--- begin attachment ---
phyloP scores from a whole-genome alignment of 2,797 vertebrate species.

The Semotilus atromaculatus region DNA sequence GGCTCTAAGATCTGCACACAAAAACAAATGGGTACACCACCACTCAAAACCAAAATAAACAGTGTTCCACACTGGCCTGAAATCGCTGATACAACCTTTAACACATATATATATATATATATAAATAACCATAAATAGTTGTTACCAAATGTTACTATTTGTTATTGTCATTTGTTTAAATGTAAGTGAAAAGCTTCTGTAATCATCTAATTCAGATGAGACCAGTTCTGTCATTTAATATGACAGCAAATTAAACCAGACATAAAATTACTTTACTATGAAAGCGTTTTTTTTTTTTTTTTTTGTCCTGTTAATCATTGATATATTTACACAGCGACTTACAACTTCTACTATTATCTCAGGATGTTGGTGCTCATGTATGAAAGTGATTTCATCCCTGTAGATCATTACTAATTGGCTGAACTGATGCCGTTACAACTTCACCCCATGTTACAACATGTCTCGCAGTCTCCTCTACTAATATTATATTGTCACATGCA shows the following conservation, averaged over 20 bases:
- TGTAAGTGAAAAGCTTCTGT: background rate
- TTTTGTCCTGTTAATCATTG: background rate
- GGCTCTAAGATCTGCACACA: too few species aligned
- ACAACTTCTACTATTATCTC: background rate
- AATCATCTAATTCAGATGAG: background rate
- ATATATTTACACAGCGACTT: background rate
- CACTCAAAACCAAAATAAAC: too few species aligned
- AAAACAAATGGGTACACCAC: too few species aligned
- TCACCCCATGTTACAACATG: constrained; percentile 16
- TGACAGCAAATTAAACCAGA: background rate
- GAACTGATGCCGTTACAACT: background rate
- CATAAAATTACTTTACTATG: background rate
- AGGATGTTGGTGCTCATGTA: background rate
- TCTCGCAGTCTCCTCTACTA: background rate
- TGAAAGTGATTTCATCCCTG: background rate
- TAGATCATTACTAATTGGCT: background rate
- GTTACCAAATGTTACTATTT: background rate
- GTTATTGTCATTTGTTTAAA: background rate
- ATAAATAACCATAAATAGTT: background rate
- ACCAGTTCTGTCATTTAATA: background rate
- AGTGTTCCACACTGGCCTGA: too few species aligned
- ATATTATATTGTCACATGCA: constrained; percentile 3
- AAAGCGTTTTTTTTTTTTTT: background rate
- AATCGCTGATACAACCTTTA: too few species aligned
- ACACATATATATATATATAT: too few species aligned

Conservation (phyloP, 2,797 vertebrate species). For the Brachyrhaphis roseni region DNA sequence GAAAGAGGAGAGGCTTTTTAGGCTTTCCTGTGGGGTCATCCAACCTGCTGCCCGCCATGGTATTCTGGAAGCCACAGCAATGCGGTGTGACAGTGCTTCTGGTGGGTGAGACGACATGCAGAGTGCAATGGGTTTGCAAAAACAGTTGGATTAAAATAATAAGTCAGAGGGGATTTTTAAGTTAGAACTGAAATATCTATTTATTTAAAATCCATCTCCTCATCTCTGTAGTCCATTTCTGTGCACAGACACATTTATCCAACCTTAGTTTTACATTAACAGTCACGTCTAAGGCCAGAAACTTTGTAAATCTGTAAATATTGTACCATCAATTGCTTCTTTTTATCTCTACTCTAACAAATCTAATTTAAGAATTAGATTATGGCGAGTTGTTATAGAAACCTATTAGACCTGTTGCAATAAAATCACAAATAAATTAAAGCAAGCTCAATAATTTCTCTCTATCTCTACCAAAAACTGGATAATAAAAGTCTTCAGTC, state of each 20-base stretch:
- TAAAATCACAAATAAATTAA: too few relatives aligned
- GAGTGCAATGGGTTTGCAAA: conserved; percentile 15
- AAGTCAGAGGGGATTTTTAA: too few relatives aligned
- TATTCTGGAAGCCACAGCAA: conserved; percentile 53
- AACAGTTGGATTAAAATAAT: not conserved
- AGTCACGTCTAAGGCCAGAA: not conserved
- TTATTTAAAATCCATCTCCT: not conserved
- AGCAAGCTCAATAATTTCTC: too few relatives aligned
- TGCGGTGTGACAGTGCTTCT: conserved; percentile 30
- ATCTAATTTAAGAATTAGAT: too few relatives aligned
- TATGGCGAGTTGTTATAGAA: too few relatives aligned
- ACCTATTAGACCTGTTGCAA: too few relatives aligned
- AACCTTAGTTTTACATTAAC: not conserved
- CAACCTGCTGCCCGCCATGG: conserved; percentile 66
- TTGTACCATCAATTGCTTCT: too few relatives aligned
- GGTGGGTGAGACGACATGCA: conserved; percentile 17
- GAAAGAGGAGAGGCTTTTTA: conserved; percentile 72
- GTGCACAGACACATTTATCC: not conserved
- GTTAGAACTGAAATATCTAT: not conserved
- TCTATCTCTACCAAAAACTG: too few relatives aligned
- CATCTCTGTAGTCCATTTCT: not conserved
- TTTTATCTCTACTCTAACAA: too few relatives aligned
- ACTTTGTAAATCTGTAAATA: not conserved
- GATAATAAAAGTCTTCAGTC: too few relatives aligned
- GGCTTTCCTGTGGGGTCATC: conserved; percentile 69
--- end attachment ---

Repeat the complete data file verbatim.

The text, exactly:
phyloP scores from a whole-genome alignment of 2,797 vertebrate species.

The Semotilus atromaculatus region DNA sequence GGCTCTAAGATCTGCACACAAAAACAAATGGGTACACCACCACTCAAAACCAAAATAAACAGTGTTCCACACTGGCCTGAAATCGCTGATACAACCTTTAACACATATATATATATATATATAAATAACCATAAATAGTTGTTACCAAATGTTACTATTTGTTATTGTCATTTGTTTAAATGTAAGTGAAAAGCTTCTGTAATCATCTAATTCAGATGAGACCAGTTCTGTCATTTAATATGACAGCAAATTAAACCAGACATAAAATTACTTTACTATGAAAGCGTTTTTTTTTTTTTTTTTTGTCCTGTTAATCATTGATATATTTACACAGCGACTTACAACTTCTACTATTATCTCAGGATGTTGGTGCTCATGTATGAAAGTGATTTCATCCCTGTAGATCATTACTAATTGGCTGAACTGATGCCGTTACAACTTCACCCCATGTTACAACATGTCTCGCAGTCTCCTCTACTAATATTATATTGTCACATGCA shows the following conservation, averaged over 20 bases:
- TGTAAGTGAAAAGCTTCTGT: background rate
- TTTTGTCCTGTTAATCATTG: background rate
- GGCTCTAAGATCTGCACACA: too few species aligned
- ACAACTTCTACTATTATCTC: background rate
- AATCATCTAATTCAGATGAG: background rate
- ATATATTTACACAGCGACTT: background rate
- CACTCAAAACCAAAATAAAC: too few species aligned
- AAAACAAATGGGTACACCAC: too few species aligned
- TCACCCCATGTTACAACATG: constrained; percentile 16
- TGACAGCAAATTAAACCAGA: background rate
- GAACTGATGCCGTTACAACT: background rate
- CATAAAATTACTTTACTATG: background rate
- AGGATGTTGGTGCTCATGTA: background rate
- TCTCGCAGTCTCCTCTACTA: background rate
- TGAAAGTGATTTCATCCCTG: background rate
- TAGATCATTACTAATTGGCT: background rate
- GTTACCAAATGTTACTATTT: background rate
- GTTATTGTCATTTGTTTAAA: background rate
- ATAAATAACCATAAATAGTT: background rate
- ACCAGTTCTGTCATTTAATA: background rate
- AGTGTTCCACACTGGCCTGA: too few species aligned
- ATATTATATTGTCACATGCA: constrained; percentile 3
- AAAGCGTTTTTTTTTTTTTT: background rate
- AATCGCTGATACAACCTTTA: too few species aligned
- ACACATATATATATATATAT: too few species aligned

Conservation (phyloP, 2,797 vertebrate species). For the Brachyrhaphis roseni region DNA sequence GAAAGAGGAGAGGCTTTTTAGGCTTTCCTGTGGGGTCATCCAACCTGCTGCCCGCCATGGTATTCTGGAAGCCACAGCAATGCGGTGTGACAGTGCTTCTGGTGGGTGAGACGACATGCAGAGTGCAATGGGTTTGCAAAAACAGTTGGATTAAAATAATAAGTCAGAGGGGATTTTTAAGTTAGAACTGAAATATCTATTTATTTAAAATCCATCTCCTCATCTCTGTAGTCCATTTCTGTGCACAGACACATTTATCCAACCTTAGTTTTACATTAACAGTCACGTCTAAGGCCAGAAACTTTGTAAATCTGTAAATATTGTACCATCAATTGCTTCTTTTTATCTCTACTCTAACAAATCTAATTTAAGAATTAGATTATGGCGAGTTGTTATAGAAACCTATTAGACCTGTTGCAATAAAATCACAAATAAATTAAAGCAAGCTCAATAATTTCTCTCTATCTCTACCAAAAACTGGATAATAAAAGTCTTCAGTC, state of each 20-base stretch:
- TAAAATCACAAATAAATTAA: too few relatives aligned
- GAGTGCAATGGGTTTGCAAA: conserved; percentile 15
- AAGTCAGAGGGGATTTTTAA: too few relatives aligned
- TATTCTGGAAGCCACAGCAA: conserved; percentile 53
- AACAGTTGGATTAAAATAAT: not conserved
- AGTCACGTCTAAGGCCAGAA: not conserved
- TTATTTAAAATCCATCTCCT: not conserved
- AGCAAGCTCAATAATTTCTC: too few relatives aligned
- TGCGGTGTGACAGTGCTTCT: conserved; percentile 30
- ATCTAATTTAAGAATTAGAT: too few relatives aligned
- TATGGCGAGTTGTTATAGAA: too few relatives aligned
- ACCTATTAGACCTGTTGCAA: too few relatives aligned
- AACCTTAGTTTTACATTAAC: not conserved
- CAACCTGCTGCCCGCCATGG: conserved; percentile 66
- TTGTACCATCAATTGCTTCT: too few relatives aligned
- GGTGGGTGAGACGACATGCA: conserved; percentile 17
- GAAAGAGGAGAGGCTTTTTA: conserved; percentile 72
- GTGCACAGACACATTTATCC: not conserved
- GTTAGAACTGAAATATCTAT: not conserved
- TCTATCTCTACCAAAAACTG: too few relatives aligned
- CATCTCTGTAGTCCATTTCT: not conserved
- TTTTATCTCTACTCTAACAA: too few relatives aligned
- ACTTTGTAAATCTGTAAATA: not conserved
- GATAATAAAAGTCTTCAGTC: too few relatives aligned
- GGCTTTCCTGTGGGGTCATC: conserved; percentile 69